ACCESS TO MEDICAL RECORDS WITHOUT CONSENT OF PATIENT AND THE PUBLICATION THEREOF IN THE PUBLIC DOMAIN: ISSUES OF PRIVACY, DIGNITY, FREEDOM OF EXPRESSION AND PUBLIC INTEREST Tshabalala-Msimang and Medi-Clinic Ltd v Makhanya 2008 3 BCLR 338 (W)
Keywords:Access to medical records, absence of consent
Access to the medical records of a patient is generally governed by common law principles relating to consent, applicable legislation and ethical considerations. In the normal course of events a medical practitioner or health-care establishment may not disclose/release the medical records of a patient unless the patient has consented to such disclosure/release or, in the absence of consent, there is a legal duty on the medical practitioner/health establishment, or such disclosure/release is justified in terms of a recognized ground of justification/legal defence such as statutory authority, a court order, necessity, therapeutic privilege, unauthorized administration or public interest. In essence the protection of the patient’s confidentiality in terms of the common law, applicable legislation and medico-legal ethics, is an articulation of the constitutional protection of the rights to privacy (s 14), dignity (s 10), bodily integrity (s 12) and even equality (s 9). In terms of the constitutional construction and interpretation of these rights, it is clear that these rights are not absolute but may be limited if it is justifiable and reasonable in an open and democratic society as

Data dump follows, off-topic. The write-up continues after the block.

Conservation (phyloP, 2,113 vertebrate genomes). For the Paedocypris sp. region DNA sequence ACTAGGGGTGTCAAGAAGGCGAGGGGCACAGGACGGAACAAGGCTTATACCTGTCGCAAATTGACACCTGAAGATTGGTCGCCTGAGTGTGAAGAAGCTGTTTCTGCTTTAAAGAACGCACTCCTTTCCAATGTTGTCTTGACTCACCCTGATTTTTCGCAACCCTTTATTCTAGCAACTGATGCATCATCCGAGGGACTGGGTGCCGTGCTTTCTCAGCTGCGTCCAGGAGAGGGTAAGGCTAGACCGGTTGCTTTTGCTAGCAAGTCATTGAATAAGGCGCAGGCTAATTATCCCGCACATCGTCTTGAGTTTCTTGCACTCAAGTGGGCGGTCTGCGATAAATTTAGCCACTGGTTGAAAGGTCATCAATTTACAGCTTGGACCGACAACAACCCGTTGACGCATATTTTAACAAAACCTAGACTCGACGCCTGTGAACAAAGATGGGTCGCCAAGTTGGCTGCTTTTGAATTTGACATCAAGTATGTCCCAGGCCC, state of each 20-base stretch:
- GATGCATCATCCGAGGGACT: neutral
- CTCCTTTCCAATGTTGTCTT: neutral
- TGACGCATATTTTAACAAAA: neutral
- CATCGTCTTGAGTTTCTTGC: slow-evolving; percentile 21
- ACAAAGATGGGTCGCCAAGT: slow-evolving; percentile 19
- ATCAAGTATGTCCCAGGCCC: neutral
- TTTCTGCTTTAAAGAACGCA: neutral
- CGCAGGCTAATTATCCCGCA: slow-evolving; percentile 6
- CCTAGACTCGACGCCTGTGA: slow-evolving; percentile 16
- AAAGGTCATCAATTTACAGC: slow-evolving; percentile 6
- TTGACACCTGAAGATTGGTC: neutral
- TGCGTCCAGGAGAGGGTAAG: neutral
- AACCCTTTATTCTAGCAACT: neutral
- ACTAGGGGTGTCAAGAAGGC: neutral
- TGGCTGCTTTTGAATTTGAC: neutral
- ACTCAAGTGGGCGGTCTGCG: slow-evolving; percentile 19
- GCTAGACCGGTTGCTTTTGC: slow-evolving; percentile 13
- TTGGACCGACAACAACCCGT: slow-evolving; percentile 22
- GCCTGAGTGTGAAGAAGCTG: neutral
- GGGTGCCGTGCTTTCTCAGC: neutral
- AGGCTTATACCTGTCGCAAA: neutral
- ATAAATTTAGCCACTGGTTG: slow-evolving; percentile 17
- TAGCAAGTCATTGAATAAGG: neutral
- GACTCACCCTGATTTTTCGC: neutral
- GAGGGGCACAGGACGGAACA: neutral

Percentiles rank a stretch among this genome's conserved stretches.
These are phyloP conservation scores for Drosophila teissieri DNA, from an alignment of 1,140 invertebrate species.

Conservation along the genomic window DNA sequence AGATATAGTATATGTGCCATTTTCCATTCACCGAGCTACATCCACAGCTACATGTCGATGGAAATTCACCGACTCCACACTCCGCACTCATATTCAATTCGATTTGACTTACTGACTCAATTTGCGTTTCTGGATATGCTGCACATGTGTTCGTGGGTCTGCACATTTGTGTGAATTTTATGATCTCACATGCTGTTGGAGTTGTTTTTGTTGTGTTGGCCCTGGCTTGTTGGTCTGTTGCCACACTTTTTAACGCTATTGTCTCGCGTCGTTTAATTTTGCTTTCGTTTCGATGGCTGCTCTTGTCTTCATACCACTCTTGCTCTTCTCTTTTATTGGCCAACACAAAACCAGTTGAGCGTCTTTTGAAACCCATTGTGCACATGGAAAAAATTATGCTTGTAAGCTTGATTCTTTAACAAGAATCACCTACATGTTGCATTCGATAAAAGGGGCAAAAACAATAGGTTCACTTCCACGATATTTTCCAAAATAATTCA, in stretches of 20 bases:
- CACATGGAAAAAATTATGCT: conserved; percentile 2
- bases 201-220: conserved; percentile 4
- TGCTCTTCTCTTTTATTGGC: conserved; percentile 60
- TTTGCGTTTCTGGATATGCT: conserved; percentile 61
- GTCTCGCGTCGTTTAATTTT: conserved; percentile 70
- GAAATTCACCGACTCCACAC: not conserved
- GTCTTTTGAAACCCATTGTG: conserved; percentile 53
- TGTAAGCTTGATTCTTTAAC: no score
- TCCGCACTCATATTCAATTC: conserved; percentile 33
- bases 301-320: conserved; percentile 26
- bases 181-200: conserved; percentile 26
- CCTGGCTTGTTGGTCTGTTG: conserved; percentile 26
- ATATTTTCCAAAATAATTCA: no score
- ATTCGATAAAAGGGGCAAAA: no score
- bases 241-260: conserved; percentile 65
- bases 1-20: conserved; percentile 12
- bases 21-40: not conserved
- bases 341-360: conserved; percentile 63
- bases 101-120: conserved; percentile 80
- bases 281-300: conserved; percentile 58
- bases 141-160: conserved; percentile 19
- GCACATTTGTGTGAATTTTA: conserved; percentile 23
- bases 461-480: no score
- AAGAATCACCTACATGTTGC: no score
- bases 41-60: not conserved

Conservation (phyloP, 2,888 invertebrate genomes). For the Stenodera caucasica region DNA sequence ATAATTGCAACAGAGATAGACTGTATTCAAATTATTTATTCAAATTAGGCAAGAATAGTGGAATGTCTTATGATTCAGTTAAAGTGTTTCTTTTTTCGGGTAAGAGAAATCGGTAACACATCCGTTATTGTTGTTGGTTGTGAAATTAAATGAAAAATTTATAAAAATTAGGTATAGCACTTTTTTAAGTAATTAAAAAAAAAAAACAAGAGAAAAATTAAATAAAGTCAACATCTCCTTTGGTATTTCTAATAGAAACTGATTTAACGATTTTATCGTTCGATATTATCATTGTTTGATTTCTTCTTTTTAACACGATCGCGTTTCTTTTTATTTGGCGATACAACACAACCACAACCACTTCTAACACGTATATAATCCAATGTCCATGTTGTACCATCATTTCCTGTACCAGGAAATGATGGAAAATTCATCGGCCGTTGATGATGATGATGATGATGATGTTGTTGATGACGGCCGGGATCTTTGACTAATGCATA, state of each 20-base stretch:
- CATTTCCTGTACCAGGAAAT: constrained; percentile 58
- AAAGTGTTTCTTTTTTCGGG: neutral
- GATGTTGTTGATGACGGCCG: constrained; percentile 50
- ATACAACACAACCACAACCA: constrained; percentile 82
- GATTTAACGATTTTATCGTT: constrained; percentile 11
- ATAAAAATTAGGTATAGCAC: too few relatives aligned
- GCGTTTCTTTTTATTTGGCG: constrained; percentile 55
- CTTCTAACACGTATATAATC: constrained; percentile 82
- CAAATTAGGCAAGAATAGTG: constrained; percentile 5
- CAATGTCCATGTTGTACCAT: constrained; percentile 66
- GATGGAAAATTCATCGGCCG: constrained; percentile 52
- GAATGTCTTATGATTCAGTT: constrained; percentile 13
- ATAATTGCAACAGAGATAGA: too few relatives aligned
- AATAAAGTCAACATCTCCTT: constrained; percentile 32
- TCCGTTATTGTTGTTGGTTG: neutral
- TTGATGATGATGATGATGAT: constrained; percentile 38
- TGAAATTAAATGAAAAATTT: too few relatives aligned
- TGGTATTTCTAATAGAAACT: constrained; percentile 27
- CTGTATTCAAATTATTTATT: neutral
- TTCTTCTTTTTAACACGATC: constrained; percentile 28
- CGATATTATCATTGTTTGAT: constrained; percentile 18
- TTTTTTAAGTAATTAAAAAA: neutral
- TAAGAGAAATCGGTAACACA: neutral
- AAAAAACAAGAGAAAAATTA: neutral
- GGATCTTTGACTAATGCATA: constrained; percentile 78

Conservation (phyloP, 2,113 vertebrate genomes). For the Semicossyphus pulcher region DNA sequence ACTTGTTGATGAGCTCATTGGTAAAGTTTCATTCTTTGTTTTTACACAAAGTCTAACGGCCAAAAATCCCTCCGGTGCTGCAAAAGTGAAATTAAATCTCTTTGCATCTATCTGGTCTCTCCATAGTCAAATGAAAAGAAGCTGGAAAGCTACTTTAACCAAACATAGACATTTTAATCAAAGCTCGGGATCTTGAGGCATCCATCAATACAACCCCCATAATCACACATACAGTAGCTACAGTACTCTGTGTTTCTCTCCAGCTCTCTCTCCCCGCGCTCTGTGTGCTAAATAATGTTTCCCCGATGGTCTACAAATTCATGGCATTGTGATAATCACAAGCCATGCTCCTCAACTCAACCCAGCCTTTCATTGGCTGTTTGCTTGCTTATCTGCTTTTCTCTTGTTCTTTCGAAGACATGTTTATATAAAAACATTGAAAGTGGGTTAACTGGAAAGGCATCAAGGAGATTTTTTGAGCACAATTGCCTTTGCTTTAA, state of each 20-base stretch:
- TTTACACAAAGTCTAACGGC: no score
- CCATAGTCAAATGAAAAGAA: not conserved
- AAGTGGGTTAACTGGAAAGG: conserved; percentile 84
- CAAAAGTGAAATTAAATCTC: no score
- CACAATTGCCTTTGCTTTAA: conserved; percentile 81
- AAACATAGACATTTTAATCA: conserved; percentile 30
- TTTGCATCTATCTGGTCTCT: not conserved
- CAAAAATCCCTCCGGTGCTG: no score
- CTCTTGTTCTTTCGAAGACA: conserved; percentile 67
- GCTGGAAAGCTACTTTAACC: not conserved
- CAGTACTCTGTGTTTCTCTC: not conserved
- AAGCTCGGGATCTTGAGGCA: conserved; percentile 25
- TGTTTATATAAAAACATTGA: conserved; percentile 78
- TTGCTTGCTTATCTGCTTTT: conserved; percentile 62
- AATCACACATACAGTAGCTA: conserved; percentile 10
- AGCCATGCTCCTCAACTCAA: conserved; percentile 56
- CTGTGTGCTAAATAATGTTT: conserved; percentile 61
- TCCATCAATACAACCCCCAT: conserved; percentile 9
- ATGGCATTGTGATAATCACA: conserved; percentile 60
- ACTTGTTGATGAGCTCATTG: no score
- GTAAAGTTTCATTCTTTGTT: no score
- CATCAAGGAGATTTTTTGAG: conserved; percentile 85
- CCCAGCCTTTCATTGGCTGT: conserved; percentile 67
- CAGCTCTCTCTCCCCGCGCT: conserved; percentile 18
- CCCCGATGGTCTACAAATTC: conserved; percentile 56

contemplated in section 36 of the Constitution. The right to privacy of one’s medical records can, however, be contentious, when this right is weighed against the duty to disclose, specifically if the party seeking disclosure or release thereof, is the press claiming that disclosure is in the public interest and a manifestation of its constitutional right to freedom of expression. The boundary conditions that come into play when the right to privacy, dignity, bodily integrity and equality are pitted against the right to freedom of expression, become even more problematic when the patient whose medical records are sought to be disclosed/released by the press is a public figure, a sports star, a celebrity or, as in the present case under discussion, the South African Minister of Health.
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